Why isn't Good Friday a Holy Day of Obligation


#1

Yes I realise there is no Mass. Still, as you know, we have the Good Friday Liturgy. Why isn’t that day obligatory?

To me, it seems that Good Friday is a bigger deal than the Solemnity of the Immaculate Conception, Mary Mother of God and the Assumption. It’s a bigger deal than the Ascension too, isn’t it? Perhaps the only two days that are more important are Easter and Christmas.

Just curious why it’s this way.


#2

You answered your own question. The obligation of which you speak-- Holy Day of Obligation-- is the obligation to assist at Mass. There is no Mass.


#3

[quote="1ke, post:2, topic:314955"]
You answered your own question. The obligation of which you speak-- Holy Day of Obligation-- is the obligation to assist at Mass. There is no Mass.

[/quote]

It's clear from the context of what I wrote that I was asking why isn't the Liturgy of Good Friday obligatory. It may not be Mass but it's still a Liturgy and if they wanted to they could make it obligatory.


#4

[quote="PazzoGrande, post:3, topic:314955"]
It's clear from the context of what I wrote that I was asking why isn't the Liturgy of Good Friday obligatory. It may not be Mass but it's still a Liturgy and if they wanted to they could make it obligatory.

[/quote]

I think this whole idea of going to church out of obligation is horrible! Shouldn't we go to church because we love God and wish to worship him by hearing Mass.......not because I am "obligated" to go? :shrug:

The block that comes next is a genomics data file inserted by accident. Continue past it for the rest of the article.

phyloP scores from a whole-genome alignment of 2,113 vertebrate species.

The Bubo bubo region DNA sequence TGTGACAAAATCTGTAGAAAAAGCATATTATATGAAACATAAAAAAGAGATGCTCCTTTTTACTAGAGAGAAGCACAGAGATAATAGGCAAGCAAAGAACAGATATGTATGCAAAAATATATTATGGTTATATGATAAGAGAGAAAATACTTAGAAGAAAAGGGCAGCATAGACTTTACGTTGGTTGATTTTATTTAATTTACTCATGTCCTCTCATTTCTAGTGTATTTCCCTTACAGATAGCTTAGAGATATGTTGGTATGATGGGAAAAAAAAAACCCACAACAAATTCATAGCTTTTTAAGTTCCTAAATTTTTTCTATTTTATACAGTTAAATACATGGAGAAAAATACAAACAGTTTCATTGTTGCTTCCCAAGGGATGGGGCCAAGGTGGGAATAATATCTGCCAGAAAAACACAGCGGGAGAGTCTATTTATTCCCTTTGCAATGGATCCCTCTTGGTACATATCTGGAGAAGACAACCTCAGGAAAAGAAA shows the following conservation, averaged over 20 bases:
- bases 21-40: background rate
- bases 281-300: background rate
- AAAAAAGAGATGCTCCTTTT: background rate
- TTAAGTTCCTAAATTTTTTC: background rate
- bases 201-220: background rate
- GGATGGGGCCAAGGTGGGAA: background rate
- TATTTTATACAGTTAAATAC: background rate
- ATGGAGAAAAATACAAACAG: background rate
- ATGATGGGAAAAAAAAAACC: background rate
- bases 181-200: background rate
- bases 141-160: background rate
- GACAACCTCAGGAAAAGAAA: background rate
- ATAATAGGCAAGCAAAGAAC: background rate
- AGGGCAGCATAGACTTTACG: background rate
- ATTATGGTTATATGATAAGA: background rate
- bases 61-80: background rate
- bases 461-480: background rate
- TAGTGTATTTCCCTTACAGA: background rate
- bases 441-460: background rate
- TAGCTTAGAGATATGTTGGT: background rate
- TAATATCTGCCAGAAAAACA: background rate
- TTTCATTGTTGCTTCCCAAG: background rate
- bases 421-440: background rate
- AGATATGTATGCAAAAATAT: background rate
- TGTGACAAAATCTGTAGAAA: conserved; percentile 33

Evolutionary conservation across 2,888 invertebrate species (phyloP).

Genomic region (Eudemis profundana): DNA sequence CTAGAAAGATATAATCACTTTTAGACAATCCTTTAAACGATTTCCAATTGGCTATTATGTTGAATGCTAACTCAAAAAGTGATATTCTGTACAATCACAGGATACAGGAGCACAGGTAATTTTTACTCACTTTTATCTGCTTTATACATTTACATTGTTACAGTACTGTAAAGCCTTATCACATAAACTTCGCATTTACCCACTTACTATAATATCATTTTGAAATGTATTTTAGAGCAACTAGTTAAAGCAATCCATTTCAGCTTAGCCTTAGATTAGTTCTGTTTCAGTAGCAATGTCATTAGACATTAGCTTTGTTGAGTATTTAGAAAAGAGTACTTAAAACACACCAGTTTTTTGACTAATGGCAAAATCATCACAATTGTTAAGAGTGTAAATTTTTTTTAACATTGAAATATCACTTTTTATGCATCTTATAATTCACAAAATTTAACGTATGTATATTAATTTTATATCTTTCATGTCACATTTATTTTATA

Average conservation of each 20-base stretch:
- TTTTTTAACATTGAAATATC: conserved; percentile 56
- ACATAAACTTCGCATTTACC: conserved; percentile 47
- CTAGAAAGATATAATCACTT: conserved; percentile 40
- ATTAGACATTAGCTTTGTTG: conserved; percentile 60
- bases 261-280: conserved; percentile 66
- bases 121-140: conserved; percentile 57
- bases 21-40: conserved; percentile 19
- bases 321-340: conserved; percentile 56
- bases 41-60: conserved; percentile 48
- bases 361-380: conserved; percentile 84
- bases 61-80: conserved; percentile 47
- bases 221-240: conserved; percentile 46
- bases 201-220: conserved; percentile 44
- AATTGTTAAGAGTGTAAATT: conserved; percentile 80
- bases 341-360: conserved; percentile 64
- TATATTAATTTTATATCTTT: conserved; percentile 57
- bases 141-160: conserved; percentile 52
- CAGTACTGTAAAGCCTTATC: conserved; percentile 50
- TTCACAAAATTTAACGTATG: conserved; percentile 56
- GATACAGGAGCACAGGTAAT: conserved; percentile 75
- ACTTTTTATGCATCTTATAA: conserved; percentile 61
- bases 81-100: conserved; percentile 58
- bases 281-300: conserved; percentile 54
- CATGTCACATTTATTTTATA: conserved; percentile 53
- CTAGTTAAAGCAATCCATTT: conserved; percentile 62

#5

[quote="UncleBill, post:4, topic:314955"]
I think this whole idea of going to church out of obligation is horrible! Shouldn't we go to church because we love God and wish to worship him by hearing Mass.......not because I am "obligated" to go? :shrug:

[/quote]

I think it's just a bad choice of words.

I'm guessing they're getting that word from the Latin and it doesn't have the same ring in modern English. It happens a lot in the Church -- a lot of words that are derived from Latin but come off the wrong way.

There's probably a more appropriate word for it. Might not be a bad idea if they changed it.


#6

[quote="PazzoGrande, post:3, topic:314955"]
It's clear from the context of what I wrote that I was asking why isn't the Liturgy of Good Friday obligatory. It may not be Mass but it's still a Liturgy and if they wanted to they could make it obligatory.

[/quote]

Good Friday liturgy subsists within the Triduum. It is really one liturgy from the Mass of the Lord's Supper to the Easter Vigil. The Triduum liturgies cannot be repeated, they may only be done once on the day.

So, on one level it is not really practical to attempt to have everyone obligated to attend when it is unlikely that the parish church can accommodate everyone at once, especially when people no longer receive time off work as they once did.

It is good to attend one or all of the liturgies during the Triduum, but the bishops have determined they will not to obligate people to do so.


#7

[quote="PazzoGrande, post:5, topic:314955"]
I think it's just a bad choice of words.

I'm guessing they're getting that word from the Latin and it doesn't have the same ring in modern English. It happens a lot in the Church -- a lot of words that are derived from Latin but come off the wrong way.

There's probably a more appropriate word for it. Might not be a bad idea if they changed it.

[/quote]

The idea of obligation is VERY clear in the Western Church. It even comes with penalties for not attending.